GCL
src
include
lib
scripts
int
doc
obj
tmp
noweb
SYS=(linux,...)
mnt
SYS=(linux,...)
zips

The src directory consists of human-written, system-independent
code. You can copy this directory (and the top-level makefiles) and
have a complete build system. Nothing in this directory is ever
changed by the Makefiles and it can be mounted in a read-only fashion
during the build process. An example file would be the lisp source
files.

The int directory consists of machine-generated, system-independent
code. Consider this directory as a cache. Nothing in this directory is
necessary for a clean system build but once the build completes the
information in this directory can significantly shorten rebuilds.
Since this information is system-independent we can use the cache no
matter what architecture we target. An example file would be the dvi
files generated from the tex sources.

The obj directory consists of machine-generated, system-dependent
code. This directory is "scratch" space for the compiler and other
tools. Nothing in this directory is useful once the system is
built. An example file would be the .o files from the C compiler.

The mnt directory consists of machine-generated, system-dependent code
that will comprise the "shipped system". You can copy this directory
and have a complete, running Axiom system. If the end user will see it
or need it in any way it belongs here. Executables are generally built
in obj and moved here. Example files would be the final executable
images, the input files, etc.

The four directories above make it possible to do a system build for
one system (say, a linux system) which will fill in the int
subdirectory. Then you can NFS mount the src and int directories
read-only on a Solaris machine and do a solaris system build.  The
original Axiom could build across many different architectures,
compilers, and operating systems.

The license directory collects all of the licenses for material that
is included in this distribution. Source files contain a line that
refers to one of these license files. Some people are of the belief
that including the full license text in every source file magically
strengthens the license but this is not so.  Imagine including the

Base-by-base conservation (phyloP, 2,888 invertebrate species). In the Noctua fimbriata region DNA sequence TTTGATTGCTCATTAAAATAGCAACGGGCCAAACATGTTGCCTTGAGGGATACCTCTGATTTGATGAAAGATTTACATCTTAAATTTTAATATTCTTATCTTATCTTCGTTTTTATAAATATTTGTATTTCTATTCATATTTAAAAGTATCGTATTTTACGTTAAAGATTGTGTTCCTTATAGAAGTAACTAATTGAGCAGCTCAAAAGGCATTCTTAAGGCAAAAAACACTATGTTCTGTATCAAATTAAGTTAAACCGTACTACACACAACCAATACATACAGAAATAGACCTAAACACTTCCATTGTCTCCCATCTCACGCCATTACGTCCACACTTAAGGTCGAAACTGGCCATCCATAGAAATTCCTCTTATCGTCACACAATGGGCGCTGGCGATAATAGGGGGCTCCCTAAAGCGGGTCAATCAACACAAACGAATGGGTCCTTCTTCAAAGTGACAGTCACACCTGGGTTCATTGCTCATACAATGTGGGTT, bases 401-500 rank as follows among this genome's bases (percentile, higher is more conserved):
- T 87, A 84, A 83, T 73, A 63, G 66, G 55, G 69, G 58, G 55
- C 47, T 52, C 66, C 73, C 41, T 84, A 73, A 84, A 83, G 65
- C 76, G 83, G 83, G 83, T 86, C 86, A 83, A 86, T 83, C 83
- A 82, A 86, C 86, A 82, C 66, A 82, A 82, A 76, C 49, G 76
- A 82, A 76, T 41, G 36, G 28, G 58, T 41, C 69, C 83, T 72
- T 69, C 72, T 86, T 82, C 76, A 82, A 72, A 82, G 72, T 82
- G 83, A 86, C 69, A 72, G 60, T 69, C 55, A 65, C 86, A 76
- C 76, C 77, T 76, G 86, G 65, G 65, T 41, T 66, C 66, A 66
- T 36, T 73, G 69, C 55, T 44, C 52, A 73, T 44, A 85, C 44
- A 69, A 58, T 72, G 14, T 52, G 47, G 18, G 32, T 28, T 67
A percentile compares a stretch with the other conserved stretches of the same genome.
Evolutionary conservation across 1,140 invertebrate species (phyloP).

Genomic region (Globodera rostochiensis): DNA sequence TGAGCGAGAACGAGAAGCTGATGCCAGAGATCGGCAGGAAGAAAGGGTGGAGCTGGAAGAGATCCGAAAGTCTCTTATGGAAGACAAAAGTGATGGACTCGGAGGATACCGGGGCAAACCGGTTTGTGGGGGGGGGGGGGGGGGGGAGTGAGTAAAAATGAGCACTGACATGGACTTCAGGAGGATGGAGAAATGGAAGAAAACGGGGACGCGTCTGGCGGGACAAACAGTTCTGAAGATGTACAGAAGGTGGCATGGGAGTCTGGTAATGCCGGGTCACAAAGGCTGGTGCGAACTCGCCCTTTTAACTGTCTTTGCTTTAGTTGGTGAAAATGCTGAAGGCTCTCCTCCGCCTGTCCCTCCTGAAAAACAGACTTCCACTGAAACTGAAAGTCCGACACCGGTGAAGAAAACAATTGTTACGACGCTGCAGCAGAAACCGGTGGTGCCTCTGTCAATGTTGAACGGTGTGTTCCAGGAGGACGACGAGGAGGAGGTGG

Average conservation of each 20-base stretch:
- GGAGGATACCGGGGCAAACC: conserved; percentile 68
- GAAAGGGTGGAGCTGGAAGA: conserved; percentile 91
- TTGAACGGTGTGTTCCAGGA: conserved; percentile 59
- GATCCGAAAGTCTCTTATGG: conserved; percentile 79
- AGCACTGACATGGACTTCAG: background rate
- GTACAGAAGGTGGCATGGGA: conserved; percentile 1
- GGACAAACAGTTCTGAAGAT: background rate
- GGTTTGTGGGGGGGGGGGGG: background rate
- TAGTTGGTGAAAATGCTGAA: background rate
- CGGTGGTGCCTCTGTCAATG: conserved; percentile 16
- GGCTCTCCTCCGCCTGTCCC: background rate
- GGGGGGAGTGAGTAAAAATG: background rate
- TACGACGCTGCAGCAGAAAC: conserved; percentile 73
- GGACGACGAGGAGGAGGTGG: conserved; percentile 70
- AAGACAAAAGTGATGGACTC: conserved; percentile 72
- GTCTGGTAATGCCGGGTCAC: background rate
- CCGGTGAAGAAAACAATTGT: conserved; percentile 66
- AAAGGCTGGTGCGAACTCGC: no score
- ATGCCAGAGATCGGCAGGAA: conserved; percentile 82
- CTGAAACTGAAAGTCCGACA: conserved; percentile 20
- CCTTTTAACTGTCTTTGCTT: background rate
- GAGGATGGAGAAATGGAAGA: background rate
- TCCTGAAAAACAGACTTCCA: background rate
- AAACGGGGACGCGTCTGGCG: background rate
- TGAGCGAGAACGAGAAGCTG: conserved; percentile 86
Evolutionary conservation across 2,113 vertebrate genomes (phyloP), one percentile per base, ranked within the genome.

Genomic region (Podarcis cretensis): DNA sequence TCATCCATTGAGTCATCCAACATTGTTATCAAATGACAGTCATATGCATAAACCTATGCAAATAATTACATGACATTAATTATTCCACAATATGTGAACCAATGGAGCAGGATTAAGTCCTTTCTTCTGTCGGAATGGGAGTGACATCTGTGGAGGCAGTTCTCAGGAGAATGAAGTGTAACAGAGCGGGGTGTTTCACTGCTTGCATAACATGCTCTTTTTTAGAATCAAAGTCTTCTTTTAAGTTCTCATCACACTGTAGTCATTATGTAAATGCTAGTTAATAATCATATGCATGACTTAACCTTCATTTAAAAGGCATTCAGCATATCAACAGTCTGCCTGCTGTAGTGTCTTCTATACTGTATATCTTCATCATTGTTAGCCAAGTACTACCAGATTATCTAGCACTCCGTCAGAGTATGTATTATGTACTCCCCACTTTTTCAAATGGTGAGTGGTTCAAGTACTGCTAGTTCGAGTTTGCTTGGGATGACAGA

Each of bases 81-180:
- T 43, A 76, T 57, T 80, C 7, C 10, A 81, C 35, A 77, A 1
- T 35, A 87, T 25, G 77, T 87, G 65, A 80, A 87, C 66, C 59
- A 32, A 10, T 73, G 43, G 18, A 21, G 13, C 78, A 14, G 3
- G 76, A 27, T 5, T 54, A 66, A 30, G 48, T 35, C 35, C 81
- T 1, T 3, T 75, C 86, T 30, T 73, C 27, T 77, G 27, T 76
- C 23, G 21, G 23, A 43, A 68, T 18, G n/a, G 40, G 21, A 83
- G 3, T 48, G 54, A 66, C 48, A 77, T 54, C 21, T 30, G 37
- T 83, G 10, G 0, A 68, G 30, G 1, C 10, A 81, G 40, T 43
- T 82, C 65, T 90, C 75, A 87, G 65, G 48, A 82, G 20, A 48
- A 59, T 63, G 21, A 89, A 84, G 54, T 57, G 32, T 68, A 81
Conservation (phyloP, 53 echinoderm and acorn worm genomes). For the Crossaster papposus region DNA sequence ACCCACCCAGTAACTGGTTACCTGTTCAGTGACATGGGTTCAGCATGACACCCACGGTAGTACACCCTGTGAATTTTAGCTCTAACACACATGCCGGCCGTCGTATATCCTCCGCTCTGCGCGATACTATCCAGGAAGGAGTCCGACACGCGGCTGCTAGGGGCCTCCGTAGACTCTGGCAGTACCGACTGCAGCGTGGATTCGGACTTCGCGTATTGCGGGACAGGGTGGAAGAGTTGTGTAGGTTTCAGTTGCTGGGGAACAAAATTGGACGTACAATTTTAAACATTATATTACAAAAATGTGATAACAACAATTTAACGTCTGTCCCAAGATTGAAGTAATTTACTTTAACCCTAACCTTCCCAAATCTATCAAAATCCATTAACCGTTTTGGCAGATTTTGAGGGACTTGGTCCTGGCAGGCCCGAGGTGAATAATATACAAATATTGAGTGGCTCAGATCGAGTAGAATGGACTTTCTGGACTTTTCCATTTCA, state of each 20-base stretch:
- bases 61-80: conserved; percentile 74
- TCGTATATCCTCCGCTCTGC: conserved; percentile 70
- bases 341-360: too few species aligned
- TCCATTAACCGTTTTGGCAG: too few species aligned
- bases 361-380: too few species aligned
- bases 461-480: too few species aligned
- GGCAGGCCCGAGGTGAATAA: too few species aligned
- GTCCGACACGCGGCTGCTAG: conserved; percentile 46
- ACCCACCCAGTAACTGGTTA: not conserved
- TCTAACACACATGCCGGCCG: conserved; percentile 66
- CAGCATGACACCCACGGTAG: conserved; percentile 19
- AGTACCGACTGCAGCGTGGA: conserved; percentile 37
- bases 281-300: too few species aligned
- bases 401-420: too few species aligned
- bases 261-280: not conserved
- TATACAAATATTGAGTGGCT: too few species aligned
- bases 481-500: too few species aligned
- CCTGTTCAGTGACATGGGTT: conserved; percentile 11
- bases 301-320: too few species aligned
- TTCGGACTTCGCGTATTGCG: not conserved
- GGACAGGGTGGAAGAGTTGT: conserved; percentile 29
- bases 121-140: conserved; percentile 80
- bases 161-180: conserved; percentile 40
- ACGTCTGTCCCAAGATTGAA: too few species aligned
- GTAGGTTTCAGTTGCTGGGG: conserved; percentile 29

full text of the copyright at the beginning of every section of a book.

The LICENSE.AXIOM file is a Modified BSD-style license that covers all
of the files released as part of this distribution except as noted in
particular files. Copyright information that might have shown up in
source files that were released from NAG are also collected here and
noted at the top of the files they cover.

The zips directory

The zips directory contains particular distributions of
network-available software that is known to work with this release of
Axiom. Newer versions may work and, if so, should be added to this
directory. The makefiles that handle these files will unpack them into
the correct locations in the src directory tree. These files exist to
increase the stability of the distribution so we can guarantee that
the code works. We encourage testing the latest distributions so that
we can remain with the leading edge and give feedback to the
individual package developers if problems arise.

The lsp directory

Axiom lives on top of Common Lisp, specifically Gnu Common Lisp (GCL)

Steps to build Axiom

The Initial Distribution files

The initial distribution contains several top level files. These are:

1) Makefile.pamphlet
This is the noweb source for the Makefile file. All changes to
the Makefile should occur here and the

3) Makefile This is the actual Makefile that will create Axiom.

In general the distribution will contain the pamphlet files for each
source file and the source file itself. Modifications should be made
and explained in the pamphlet files. The document command should be
run to rebuild the source file and the dvi file.

Steps in the build process

The sequence of steps necessary to build a clean Axiom is simply:

export AXIOM=(path-including-this-directory)/mnt/SYSNAME
export PATH=$AXIOM/bin:$PATH
make

If this fails check the FAQ for possible problems and their fixes.